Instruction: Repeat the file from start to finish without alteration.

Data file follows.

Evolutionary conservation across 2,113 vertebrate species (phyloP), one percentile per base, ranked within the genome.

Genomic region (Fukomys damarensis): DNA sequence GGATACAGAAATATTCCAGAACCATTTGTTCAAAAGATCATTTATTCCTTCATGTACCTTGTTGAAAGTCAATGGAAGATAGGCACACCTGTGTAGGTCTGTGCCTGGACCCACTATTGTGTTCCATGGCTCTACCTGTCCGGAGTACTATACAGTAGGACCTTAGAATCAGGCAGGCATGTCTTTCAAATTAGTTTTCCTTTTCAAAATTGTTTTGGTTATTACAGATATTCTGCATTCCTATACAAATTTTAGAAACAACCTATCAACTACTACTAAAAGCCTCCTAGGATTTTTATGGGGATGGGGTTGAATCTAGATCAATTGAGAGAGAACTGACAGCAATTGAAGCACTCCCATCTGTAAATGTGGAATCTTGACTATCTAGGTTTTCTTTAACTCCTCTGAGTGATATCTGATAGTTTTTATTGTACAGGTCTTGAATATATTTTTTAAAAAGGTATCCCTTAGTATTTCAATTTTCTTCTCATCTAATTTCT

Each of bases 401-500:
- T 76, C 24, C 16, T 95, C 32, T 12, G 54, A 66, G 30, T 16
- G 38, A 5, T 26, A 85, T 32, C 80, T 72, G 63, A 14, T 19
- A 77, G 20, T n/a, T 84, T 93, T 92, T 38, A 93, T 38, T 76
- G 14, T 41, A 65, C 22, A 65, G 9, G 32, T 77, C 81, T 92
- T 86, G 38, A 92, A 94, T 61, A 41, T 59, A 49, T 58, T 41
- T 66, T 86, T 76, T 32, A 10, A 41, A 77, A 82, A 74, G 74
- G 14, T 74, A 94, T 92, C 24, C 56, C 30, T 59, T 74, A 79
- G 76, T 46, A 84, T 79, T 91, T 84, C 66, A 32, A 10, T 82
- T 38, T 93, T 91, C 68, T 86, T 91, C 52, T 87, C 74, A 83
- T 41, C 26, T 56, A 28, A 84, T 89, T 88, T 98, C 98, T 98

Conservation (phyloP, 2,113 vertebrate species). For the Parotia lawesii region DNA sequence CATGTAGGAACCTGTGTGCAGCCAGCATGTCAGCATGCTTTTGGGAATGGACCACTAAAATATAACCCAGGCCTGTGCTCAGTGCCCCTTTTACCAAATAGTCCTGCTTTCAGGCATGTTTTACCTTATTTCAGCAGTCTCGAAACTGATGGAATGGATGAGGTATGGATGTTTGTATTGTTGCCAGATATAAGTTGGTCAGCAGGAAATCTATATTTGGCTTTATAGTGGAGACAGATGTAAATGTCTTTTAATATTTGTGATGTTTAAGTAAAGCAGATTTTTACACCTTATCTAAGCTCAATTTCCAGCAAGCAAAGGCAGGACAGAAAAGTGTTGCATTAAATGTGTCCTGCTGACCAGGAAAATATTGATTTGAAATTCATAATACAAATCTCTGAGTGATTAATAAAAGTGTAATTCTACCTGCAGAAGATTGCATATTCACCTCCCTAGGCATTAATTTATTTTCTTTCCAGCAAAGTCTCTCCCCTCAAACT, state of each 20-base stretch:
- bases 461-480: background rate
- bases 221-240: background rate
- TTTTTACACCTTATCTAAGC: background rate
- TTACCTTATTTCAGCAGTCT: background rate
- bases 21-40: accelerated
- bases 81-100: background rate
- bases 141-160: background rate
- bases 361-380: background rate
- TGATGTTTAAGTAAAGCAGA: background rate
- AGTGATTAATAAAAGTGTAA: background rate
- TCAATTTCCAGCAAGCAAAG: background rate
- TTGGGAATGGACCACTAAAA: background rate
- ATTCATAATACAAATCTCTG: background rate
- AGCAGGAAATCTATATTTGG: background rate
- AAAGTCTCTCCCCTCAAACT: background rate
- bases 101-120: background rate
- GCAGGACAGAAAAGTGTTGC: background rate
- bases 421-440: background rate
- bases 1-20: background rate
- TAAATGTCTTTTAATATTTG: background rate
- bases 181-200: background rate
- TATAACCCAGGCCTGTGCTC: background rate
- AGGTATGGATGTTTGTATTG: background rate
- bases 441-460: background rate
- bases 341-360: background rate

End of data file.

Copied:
Evolutionary conservation across 2,113 vertebrate species (phyloP), one percentile per base, ranked within the genome.

Genomic region (Fukomys damarensis): DNA sequence GGATACAGAAATATTCCAGAACCATTTGTTCAAAAGATCATTTATTCCTTCATGTACCTTGTTGAAAGTCAATGGAAGATAGGCACACCTGTGTAGGTCTGTGCCTGGACCCACTATTGTGTTCCATGGCTCTACCTGTCCGGAGTACTATACAGTAGGACCTTAGAATCAGGCAGGCATGTCTTTCAAATTAGTTTTCCTTTTCAAAATTGTTTTGGTTATTACAGATATTCTGCATTCCTATACAAATTTTAGAAACAACCTATCAACTACTACTAAAAGCCTCCTAGGATTTTTATGGGGATGGGGTTGAATCTAGATCAATTGAGAGAGAACTGACAGCAATTGAAGCACTCCCATCTGTAAATGTGGAATCTTGACTATCTAGGTTTTCTTTAACTCCTCTGAGTGATATCTGATAGTTTTTATTGTACAGGTCTTGAATATATTTTTTAAAAAGGTATCCCTTAGTATTTCAATTTTCTTCTCATCTAATTTCT

Each of bases 401-500:
- T 76, C 24, C 16, T 95, C 32, T 12, G 54, A 66, G 30, T 16
- G 38, A 5, T 26, A 85, T 32, C 80, T 72, G 63, A 14, T 19
- A 77, G 20, T n/a, T 84, T 93, T 92, T 38, A 93, T 38, T 76
- G 14, T 41, A 65, C 22, A 65, G 9, G 32, T 77, C 81, T 92
- T 86, G 38, A 92, A 94, T 61, A 41, T 59, A 49, T 58, T 41
- T 66, T 86, T 76, T 32, A 10, A 41, A 77, A 82, A 74, G 74
- G 14, T 74, A 94, T 92, C 24, C 56, C 30, T 59, T 74, A 79
- G 76, T 46, A 84, T 79, T 91, T 84, C 66, A 32, A 10, T 82
- T 38, T 93, T 91, C 68, T 86, T 91, C 52, T 87, C 74, A 83
- T 41, C 26, T 56, A 28, A 84, T 89, T 88, T 98, C 98, T 98

Conservation (phyloP, 2,113 vertebrate species). For the Parotia lawesii region DNA sequence CATGTAGGAACCTGTGTGCAGCCAGCATGTCAGCATGCTTTTGGGAATGGACCACTAAAATATAACCCAGGCCTGTGCTCAGTGCCCCTTTTACCAAATAGTCCTGCTTTCAGGCATGTTTTACCTTATTTCAGCAGTCTCGAAACTGATGGAATGGATGAGGTATGGATGTTTGTATTGTTGCCAGATATAAGTTGGTCAGCAGGAAATCTATATTTGGCTTTATAGTGGAGACAGATGTAAATGTCTTTTAATATTTGTGATGTTTAAGTAAAGCAGATTTTTACACCTTATCTAAGCTCAATTTCCAGCAAGCAAAGGCAGGACAGAAAAGTGTTGCATTAAATGTGTCCTGCTGACCAGGAAAATATTGATTTGAAATTCATAATACAAATCTCTGAGTGATTAATAAAAGTGTAATTCTACCTGCAGAAGATTGCATATTCACCTCCCTAGGCATTAATTTATTTTCTTTCCAGCAAAGTCTCTCCCCTCAAACT, state of each 20-base stretch:
- bases 461-480: background rate
- bases 221-240: background rate
- TTTTTACACCTTATCTAAGC: background rate
- TTACCTTATTTCAGCAGTCT: background rate
- bases 21-40: accelerated
- bases 81-100: background rate
- bases 141-160: background rate
- bases 361-380: background rate
- TGATGTTTAAGTAAAGCAGA: background rate
- AGTGATTAATAAAAGTGTAA: background rate
- TCAATTTCCAGCAAGCAAAG: background rate
- TTGGGAATGGACCACTAAAA: background rate
- ATTCATAATACAAATCTCTG: background rate
- AGCAGGAAATCTATATTTGG: background rate
- AAAGTCTCTCCCCTCAAACT: background rate
- bases 101-120: background rate
- GCAGGACAGAAAAGTGTTGC: background rate
- bases 421-440: background rate
- bases 1-20: background rate
- TAAATGTCTTTTAATATTTG: background rate
- bases 181-200: background rate
- TATAACCCAGGCCTGTGCTC: background rate
- AGGTATGGATGTTTGTATTG: background rate
- bases 441-460: background rate
- bases 341-360: background rate